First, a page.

Trump World Grab-Bag--A Collection

Tuesday, February 5, 2013

Not Disillusioned, Disappointed, Maybe

Sometimes I'm disappointed by my inability to be a thoroughgoingly principled civil libertarian. It's not just me--I'm disappointed by the Obama Adminisrtration "white paper" regarding the self-defense justification of drone/special ops assasinations, and I'm disappointed that I'm not more disappointed. It's a complex affair, folks, and this is my blog, so here's my problem, or maybe, a Charlie Foxtrot lot of them--

For one thing, anyone who wants to talk about whether "American citizens" should be protected especially from assassination is missing the point--our Constitutional rights are granted to "persons"--not citizens. We aren't Republican Romans, but Americans, a coalition of colonies cobbled into a nation and built by an intermittent influx of immigrants into the oddly diverse and yet cohesive exceptionally international beast we are today; predicated on the curious thought of our founders that men (not citizens, but humans) had certain inalienable rights. And you can all quote along with me: among them, Life, Liberty, and the Pursuit of Happiness. And so it happens that we are not unified by any particular religious or ethnic cohesion, so much as a shared interest in preserving a concept of freedom that was kind of a freak for the time in which the bright boys with muskets in the laboratory of our national experiment went and thunk us up.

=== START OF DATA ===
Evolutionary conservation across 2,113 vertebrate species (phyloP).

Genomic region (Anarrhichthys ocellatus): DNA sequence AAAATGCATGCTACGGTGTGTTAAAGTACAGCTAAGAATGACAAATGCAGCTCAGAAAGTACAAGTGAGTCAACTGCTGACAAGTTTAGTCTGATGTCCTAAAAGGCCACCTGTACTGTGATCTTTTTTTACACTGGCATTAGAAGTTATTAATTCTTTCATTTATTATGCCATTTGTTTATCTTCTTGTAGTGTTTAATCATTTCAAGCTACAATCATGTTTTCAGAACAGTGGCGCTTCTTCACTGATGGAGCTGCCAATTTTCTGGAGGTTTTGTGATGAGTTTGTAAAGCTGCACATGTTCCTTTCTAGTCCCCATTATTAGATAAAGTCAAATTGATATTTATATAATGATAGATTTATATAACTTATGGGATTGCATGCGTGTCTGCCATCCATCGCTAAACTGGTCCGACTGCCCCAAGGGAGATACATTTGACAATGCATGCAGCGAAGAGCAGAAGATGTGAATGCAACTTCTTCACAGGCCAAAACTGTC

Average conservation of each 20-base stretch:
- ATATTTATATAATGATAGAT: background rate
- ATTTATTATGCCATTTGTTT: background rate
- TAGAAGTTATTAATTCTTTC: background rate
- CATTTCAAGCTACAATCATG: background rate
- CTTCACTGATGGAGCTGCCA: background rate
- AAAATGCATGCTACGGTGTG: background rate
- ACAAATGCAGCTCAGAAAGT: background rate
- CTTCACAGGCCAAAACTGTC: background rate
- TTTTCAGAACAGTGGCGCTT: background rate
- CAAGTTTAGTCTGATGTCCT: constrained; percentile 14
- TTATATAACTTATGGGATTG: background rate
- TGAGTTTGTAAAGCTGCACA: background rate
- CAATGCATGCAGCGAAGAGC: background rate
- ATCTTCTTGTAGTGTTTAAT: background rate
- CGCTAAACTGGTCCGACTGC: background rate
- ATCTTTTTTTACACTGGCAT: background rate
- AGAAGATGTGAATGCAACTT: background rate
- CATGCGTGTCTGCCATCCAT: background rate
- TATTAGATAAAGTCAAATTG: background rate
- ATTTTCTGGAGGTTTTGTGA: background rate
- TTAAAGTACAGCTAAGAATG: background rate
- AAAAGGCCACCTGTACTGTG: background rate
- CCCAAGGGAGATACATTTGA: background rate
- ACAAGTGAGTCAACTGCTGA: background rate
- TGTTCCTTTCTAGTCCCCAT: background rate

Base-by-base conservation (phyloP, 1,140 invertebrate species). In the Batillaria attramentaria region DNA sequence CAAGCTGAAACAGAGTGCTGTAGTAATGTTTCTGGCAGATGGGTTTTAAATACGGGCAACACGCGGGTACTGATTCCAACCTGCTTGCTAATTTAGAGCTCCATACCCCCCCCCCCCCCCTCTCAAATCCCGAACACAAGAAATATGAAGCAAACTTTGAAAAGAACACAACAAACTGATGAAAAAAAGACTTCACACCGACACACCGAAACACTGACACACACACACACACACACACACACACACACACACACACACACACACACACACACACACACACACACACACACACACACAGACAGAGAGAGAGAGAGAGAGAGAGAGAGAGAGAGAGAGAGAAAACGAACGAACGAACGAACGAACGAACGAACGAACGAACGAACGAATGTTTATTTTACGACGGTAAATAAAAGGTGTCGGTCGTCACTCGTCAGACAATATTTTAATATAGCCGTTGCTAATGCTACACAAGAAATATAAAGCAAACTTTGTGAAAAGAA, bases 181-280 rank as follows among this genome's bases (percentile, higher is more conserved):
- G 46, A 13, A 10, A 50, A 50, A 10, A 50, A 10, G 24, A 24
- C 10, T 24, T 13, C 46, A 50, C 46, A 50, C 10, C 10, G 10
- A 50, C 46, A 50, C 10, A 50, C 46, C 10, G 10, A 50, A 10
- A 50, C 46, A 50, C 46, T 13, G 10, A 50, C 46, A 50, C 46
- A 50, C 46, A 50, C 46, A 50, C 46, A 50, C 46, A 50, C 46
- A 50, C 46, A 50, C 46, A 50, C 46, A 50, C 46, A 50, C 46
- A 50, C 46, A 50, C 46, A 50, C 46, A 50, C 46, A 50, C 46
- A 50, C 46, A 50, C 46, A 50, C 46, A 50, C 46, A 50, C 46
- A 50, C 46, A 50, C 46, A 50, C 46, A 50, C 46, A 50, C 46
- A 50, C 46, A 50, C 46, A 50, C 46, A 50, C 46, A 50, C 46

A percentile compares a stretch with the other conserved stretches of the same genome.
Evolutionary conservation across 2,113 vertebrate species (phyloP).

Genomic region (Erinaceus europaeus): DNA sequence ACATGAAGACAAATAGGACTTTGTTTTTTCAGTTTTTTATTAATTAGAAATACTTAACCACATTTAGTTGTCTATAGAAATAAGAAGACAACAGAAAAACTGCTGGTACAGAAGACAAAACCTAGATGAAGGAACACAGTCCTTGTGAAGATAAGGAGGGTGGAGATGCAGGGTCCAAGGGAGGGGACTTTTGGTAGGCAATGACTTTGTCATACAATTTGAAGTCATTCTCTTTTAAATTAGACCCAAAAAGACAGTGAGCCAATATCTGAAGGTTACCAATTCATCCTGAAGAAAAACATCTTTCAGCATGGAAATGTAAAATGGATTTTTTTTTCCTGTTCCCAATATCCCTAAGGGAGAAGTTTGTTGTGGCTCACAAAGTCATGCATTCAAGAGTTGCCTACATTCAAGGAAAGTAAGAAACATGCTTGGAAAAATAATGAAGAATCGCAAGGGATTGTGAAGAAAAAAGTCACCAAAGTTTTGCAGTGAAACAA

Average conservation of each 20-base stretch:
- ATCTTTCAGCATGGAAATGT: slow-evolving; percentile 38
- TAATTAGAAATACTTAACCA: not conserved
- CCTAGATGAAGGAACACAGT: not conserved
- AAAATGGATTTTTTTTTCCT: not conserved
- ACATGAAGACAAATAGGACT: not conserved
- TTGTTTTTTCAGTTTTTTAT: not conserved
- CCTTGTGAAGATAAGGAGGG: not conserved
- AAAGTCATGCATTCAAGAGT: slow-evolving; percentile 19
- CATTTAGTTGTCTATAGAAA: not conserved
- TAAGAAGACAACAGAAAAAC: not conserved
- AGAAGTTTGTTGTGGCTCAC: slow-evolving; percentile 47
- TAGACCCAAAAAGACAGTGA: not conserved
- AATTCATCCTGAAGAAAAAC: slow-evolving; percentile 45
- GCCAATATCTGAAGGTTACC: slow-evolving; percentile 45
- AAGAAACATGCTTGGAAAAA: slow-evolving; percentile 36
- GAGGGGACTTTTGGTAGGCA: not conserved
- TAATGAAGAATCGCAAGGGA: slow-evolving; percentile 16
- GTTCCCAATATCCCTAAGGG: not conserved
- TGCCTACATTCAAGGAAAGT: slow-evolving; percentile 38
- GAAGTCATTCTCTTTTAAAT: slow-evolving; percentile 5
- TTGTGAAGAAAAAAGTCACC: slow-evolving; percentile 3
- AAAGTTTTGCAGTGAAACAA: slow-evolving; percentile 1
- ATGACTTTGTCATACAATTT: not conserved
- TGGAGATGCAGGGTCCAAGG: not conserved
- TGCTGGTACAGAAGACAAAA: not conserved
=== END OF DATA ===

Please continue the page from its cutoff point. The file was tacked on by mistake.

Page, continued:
My general horror, then, at practices including indefinite detention, cruel and unusual punishment (my contention being that persons detained allegedly for interrogation, having no information to impart, are ever treated ill for only one distinctive and destructive purpose--vengeance for crimes neither proven nor resolved--or call it two purposes if you would include bucking the morale of the sorts of people who would plump for torture in any event) and execution without trial has no relationship to citizenship--except--

I can appreciate a logic that considers that participation in an organization (such as al-Qaeda), in whatever capacity, is an embrace of the goals of that organization. It's a matter of aiding and abetting the larger organizational goal. If anything,  to the degree that an American citizen's embrace of such an organization constitutes possible treason, I think I am prepared to view such a person as having become a kind of enemy of the state.


But I am loath to accept that any government can order an execution (because I can not view the loose notion that because the terrorist agencies in question are non-governmental and not, therefore, subject to borders, makes it right to assume that the planet is itself a battlefield) without at the least some sort of judicial review, just as we would expect to have for a warrant. Which gets us right to the quick'n'dirty "warrantless wiretapping" sorts of justification that President Obama has already shown himself too ready to endorse.  It's an assumption that a branch of the government will simply do its job without excesses and appropriately--which is a lovely thought and one I doubt is accurate. While I might, for example, shed no "civil libertarian tears" for an al-Awlaki--I am hard-pressed to find a similar justification for the murder of al-Awlaki's son. And while "collateral damage" might get one so far in a genuine "battlefield" argument, it is less true where the strike is premeditated, isn't it?